Easily 1000 individuals sign up to take a tour each month.
August 2004 a peak of 2000.
Between 200-600 people take organized group tours each month.
Half of those who take tour are from Seattle Metropolitan area.
About 100 of the monthly total are foreigners.
In April of 2005, 178.500 people went through the doors.
The Central Library has had a positive effect on local businesses.
Thursday, June 16, 2005
One drinks coffee at a cafe or "koffiehuis", the latter known for dark brew that leaves a film in the standard white earthenware cup.
You'll often find a koffiehuis in streets where vendors set up their stalls for the outdoors markets. Customers and market personnel alike frequent those cafeteria style shops for strong brew and Dutch apple pie, or "broodjes", white or whole wheat roles stuffed with cold cuts, cheese, or egg and tomato.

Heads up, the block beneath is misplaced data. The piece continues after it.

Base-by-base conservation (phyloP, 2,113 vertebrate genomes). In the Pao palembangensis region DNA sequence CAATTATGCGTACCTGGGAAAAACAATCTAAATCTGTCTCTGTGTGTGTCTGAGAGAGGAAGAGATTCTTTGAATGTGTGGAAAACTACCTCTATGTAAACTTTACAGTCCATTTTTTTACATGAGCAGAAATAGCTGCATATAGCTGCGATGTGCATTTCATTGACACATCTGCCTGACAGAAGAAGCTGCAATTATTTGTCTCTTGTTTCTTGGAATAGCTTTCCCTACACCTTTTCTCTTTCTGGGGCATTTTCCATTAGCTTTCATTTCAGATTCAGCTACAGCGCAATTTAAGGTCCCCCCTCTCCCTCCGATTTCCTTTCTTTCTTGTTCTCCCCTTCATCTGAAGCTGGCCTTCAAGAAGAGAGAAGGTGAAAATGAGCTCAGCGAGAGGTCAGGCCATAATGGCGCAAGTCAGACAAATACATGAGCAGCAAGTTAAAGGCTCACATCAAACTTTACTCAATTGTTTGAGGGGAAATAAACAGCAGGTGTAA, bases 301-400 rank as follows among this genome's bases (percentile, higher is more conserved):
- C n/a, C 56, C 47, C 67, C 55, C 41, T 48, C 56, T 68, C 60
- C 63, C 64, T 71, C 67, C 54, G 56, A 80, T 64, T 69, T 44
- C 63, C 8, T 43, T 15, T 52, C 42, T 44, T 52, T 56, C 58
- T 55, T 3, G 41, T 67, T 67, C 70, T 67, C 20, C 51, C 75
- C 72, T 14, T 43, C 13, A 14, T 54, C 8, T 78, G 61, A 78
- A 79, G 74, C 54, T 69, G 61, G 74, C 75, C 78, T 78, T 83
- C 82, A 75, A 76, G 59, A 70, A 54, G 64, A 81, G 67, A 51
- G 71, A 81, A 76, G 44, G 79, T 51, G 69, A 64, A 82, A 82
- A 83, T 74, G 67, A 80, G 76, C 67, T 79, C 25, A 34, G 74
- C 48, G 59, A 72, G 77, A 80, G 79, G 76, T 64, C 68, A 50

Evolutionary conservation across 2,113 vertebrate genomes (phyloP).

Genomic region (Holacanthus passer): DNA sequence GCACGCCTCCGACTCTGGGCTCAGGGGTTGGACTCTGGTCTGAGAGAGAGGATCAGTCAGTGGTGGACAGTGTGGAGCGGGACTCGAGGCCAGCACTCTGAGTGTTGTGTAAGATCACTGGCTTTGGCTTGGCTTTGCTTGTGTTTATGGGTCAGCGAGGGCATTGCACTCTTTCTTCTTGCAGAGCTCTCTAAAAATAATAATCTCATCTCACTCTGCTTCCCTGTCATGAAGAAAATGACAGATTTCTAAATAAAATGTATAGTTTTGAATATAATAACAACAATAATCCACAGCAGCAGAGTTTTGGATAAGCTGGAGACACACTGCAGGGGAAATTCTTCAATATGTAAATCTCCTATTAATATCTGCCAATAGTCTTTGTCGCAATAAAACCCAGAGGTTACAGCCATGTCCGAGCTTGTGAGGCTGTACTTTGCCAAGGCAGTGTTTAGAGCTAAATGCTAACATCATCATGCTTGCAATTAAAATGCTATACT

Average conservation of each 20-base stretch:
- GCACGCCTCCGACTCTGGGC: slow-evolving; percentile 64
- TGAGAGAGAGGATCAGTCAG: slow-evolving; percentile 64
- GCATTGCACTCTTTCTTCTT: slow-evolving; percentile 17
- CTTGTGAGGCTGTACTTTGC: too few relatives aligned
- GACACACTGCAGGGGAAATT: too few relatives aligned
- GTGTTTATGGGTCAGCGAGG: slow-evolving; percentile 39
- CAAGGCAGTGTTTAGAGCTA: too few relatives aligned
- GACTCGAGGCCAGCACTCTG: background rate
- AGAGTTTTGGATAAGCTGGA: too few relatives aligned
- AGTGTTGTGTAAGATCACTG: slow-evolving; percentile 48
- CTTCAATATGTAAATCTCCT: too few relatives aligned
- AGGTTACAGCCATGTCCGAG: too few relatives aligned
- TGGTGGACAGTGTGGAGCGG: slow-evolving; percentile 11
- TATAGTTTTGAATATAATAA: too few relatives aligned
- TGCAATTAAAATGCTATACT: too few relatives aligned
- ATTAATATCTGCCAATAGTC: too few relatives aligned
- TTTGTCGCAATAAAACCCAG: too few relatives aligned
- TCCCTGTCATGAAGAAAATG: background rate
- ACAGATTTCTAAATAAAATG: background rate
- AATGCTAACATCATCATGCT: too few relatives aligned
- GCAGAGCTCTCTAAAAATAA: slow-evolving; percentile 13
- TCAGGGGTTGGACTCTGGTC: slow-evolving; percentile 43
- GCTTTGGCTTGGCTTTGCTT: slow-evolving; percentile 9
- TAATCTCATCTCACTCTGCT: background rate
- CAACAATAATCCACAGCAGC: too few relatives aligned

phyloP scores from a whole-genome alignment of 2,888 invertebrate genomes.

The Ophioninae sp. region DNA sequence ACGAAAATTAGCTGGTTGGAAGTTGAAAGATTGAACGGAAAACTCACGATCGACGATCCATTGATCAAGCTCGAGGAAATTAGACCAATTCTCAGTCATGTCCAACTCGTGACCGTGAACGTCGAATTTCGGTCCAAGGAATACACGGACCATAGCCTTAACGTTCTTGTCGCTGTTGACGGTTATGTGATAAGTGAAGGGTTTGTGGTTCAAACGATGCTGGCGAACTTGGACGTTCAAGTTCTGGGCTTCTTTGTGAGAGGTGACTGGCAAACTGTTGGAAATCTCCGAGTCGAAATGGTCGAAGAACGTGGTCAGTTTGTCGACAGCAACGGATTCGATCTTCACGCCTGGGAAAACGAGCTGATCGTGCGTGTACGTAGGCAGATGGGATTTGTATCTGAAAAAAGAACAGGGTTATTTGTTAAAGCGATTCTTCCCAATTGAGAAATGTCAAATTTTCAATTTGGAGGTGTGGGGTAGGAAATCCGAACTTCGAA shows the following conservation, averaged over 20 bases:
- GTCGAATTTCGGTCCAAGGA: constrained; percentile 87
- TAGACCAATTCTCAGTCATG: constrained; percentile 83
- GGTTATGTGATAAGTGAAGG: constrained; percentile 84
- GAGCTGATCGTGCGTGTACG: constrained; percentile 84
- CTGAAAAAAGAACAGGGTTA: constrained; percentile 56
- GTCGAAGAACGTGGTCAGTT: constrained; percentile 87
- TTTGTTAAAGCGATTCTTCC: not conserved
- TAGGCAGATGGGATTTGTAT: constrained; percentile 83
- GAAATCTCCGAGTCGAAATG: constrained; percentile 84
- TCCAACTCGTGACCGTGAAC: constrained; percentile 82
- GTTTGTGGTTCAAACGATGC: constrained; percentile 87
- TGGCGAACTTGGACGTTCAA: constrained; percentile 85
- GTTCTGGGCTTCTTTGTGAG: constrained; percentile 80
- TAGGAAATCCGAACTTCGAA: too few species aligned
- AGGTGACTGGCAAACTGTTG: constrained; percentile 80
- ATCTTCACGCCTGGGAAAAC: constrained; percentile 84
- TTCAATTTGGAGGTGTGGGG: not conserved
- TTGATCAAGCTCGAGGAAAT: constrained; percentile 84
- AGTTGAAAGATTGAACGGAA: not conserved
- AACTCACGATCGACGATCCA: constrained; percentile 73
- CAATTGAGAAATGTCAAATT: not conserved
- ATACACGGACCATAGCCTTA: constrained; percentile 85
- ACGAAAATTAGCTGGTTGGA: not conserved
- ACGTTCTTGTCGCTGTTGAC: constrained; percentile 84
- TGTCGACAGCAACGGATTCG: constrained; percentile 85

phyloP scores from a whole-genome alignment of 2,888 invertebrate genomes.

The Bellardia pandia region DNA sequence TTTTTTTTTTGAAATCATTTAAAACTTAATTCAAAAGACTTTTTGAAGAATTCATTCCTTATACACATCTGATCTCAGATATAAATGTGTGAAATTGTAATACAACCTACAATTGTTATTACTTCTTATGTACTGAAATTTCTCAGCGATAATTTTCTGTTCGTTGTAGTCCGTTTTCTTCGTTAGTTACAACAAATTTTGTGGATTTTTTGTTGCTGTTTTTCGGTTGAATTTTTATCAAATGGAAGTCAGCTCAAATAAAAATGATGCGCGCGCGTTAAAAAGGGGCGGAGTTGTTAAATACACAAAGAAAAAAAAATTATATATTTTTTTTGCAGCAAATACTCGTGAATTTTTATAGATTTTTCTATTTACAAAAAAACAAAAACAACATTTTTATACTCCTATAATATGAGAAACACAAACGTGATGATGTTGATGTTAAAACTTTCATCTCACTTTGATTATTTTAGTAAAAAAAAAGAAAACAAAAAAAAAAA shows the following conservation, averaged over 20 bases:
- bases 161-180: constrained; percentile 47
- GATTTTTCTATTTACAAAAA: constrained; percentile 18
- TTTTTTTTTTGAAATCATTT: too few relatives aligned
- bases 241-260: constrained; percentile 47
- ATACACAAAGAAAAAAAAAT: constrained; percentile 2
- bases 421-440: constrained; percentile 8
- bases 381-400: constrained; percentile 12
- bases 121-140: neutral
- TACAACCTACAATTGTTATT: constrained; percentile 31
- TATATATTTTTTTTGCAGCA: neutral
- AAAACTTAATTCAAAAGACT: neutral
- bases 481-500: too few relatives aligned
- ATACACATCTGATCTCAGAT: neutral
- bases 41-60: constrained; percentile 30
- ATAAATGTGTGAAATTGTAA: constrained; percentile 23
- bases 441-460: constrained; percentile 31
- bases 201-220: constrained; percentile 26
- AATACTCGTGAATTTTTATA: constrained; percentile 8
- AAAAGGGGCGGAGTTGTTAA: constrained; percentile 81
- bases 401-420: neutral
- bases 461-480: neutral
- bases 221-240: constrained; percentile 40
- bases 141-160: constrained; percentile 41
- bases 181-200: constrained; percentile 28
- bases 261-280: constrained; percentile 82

Tuesday, June 14, 2005
The legendary composer died yesterday, one month before his 90th birthday.
He lives on in his music and in the memory of all those people whose hearts he touched.
David Diamond may have told me that it's a shame Dutch composers don't write more in their own language, I take his remark as a personal suggestion or advice: "write in your mother tongue".
Something to consider.
May he rest in peace and find joy in the eternal orchestras where all great musicians jam.
Hailing from Europe, I wanted a "lungo", made by pressing more water through the ground espresso.